Banker or Broker? - Posted by DanS

Posted by Ronald * Starr(in No CA) on July 30, 2003 at 20:04:04:

Dan S-------------------

I hope that somebody else will be able to help you with this question. I have not gotten a loan from an institutional lender for about four years. And I have never gotten very many, so I don’t know their rules very well. I have read many times that not having a job is a handicap in buying properties with institutional loans.

I’d suggest that you ask your question on the real estate financing forum of this CREONLINE.COM website. The people there deal with similar questions all the time.

Good InvestingRon Starr*****

Banker or Broker? - Posted by DanS

Posted by DanS on July 29, 2003 at 07:36:37:

First time poster here with a question for the group:

Knowing that brokers take their own middleman cut when pulling together a loan, why would I use a broker over a banker?



Re: Banker or Broker? - Posted by Rob Ricker

Posted by Rob Ricker on July 29, 2003 at 14:41:07:

Banks charge origination points just like the brokers do. They have to pay their loan officers too.

Also, Brokers will usually get you a much better rate and require less down payment than a bank because they are going to send you to the lender that has a program that fits you better. basically, banks are limited to what THEY can do. Brokers have many choices and YOU win.

Possibilities - Posted by Ronald * Starr(in No CA)

Posted by Ronald * Starr(in No CA) on July 29, 2003 at 10:40:49:

Dan S--------------------

A particular bank will have a limited number of different loan programs. If your situation fits one of their loans, that might be fine, you can get a loan from that bank.

Loan brokers will know many different lenders, with a lot of different programs and requirements. If your situation is at all unusual, you might get a better loan or have a better chance of getting a loan through a broker.

And, ususally banks pay the loan broker’s fees, so you don’t save any money by going directly to the lenders youself.

Good Investing********Ron Starr****************

Follow-up Question - Posted by DanS

Posted by DanS on July 29, 2003 at 15:15:49:

One reason for my interest in a bank was so that I could go through a cash flow pro-forma with the lending officer. Currently I am unemployed though I do have a strong cash reserve. Would a broker be as easy to work with (assuming I have a strong FICA)?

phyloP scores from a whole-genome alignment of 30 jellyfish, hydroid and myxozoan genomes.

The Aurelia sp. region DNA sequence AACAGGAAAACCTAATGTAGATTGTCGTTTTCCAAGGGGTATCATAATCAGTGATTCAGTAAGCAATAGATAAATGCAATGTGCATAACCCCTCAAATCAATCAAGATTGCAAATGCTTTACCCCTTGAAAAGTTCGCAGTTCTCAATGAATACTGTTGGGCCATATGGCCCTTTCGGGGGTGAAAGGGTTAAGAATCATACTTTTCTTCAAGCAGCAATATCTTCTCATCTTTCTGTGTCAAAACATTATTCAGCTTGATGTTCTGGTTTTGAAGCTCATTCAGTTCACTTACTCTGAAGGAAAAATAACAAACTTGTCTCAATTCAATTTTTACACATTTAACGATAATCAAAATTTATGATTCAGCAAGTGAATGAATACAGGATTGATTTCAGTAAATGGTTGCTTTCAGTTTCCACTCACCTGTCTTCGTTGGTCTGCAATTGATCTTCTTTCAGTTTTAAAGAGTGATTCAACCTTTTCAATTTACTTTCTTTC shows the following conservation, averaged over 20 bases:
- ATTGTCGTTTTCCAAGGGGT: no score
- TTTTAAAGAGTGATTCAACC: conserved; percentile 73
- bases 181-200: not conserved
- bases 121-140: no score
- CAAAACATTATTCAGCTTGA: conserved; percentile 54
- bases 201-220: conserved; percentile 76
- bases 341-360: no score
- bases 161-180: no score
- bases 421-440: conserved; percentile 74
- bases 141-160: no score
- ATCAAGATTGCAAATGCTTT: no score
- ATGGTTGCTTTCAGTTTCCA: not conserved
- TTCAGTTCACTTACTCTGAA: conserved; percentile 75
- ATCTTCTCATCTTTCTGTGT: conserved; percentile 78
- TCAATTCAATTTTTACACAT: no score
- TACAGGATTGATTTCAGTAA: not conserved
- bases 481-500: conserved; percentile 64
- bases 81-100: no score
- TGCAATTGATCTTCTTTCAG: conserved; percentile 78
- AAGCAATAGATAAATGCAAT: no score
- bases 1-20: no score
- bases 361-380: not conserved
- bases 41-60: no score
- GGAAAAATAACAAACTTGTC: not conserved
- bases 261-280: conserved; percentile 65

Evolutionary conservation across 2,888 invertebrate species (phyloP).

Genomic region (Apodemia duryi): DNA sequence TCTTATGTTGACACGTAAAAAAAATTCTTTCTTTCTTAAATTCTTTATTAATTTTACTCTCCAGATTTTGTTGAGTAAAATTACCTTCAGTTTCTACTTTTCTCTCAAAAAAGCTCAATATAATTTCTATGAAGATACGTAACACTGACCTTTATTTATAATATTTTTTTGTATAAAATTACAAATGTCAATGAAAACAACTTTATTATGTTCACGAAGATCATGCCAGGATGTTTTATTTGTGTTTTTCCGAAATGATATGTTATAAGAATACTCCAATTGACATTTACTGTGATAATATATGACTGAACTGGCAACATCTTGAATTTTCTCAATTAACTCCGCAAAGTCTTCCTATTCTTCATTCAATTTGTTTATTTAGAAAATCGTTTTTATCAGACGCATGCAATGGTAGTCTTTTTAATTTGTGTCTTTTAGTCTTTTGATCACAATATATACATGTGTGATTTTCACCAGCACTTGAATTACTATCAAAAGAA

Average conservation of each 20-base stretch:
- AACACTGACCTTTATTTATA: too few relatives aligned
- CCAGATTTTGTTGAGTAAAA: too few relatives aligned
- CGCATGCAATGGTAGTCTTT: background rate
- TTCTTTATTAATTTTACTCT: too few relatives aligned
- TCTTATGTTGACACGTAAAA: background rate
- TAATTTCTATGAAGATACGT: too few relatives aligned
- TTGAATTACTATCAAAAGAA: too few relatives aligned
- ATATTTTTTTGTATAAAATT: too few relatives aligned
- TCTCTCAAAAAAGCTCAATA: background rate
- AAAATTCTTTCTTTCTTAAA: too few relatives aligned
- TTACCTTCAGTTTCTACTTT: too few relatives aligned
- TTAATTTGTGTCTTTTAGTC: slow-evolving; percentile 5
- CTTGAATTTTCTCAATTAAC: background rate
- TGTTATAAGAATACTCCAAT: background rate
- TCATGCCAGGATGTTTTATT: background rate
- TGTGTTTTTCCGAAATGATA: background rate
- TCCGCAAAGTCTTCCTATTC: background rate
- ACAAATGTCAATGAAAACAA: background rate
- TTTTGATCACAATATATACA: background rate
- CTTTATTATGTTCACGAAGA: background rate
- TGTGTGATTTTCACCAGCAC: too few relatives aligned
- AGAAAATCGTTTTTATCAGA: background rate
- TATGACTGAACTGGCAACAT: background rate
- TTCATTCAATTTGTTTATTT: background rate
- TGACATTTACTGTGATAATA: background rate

Thanks again,
Dan S

Re: Follow-up Question - Posted by Roger

Posted by Roger on July 30, 2003 at 15:07:11:

I’m a Mortgage Broker, so my response might seem biased. Why not try a “No Doc” Loan. If you have excellent credit and a cash reserve, this might be the ticket. This will save you a lot of hassle, as you don’t disclose or verify income, employment, or assets. I don’t know of any Banks that will do this.

Re: Follow-up Question - Posted by Ronald * Starr(in No CA)

Posted by Ronald * Starr(in No CA) on July 29, 2003 at 19:22:27:

Dan S------------

Are you saying you need to know how to calculate cash flow for investment properties?

Then, I think you need to read some basic books on real estate investing. Those for real estate classes at the college level always seem to have lots of mathematical calculations.

I’d assume that a mortgage broker could help you figure out cash flow figures, but I feel you would be wasting the time of a professional. Why don’t you get some commercial property prof formas from some commercial brokers and look at those? Or go to a real estate licensee and ask them about investing in income properties and get them to show you how to figure cash flow.

Good Investing***********Ron Starr**********

Re: Follow-up Question - Posted by DanS

Posted by DanS on July 30, 2003 at 09:26:34:

My mistake for lack of clarity. I am very comfortable with cash flow etc and have been reading the basics for two years now (reaching the point where it is well past time to get off the stump) :slight_smile:

However, I do not have experience with lenders and do not know how to prepare since I have no salary currently. My guess was that I could show a proforma to explain the positive cash flow. Am I doing too much work (i.e. a good broker would not need this effort).

At the end of the day, I guess I’m wondering what if anything I need to do to secure a loan without a salary (though I do have a strong cash reserve).

Thanks again,

Dan S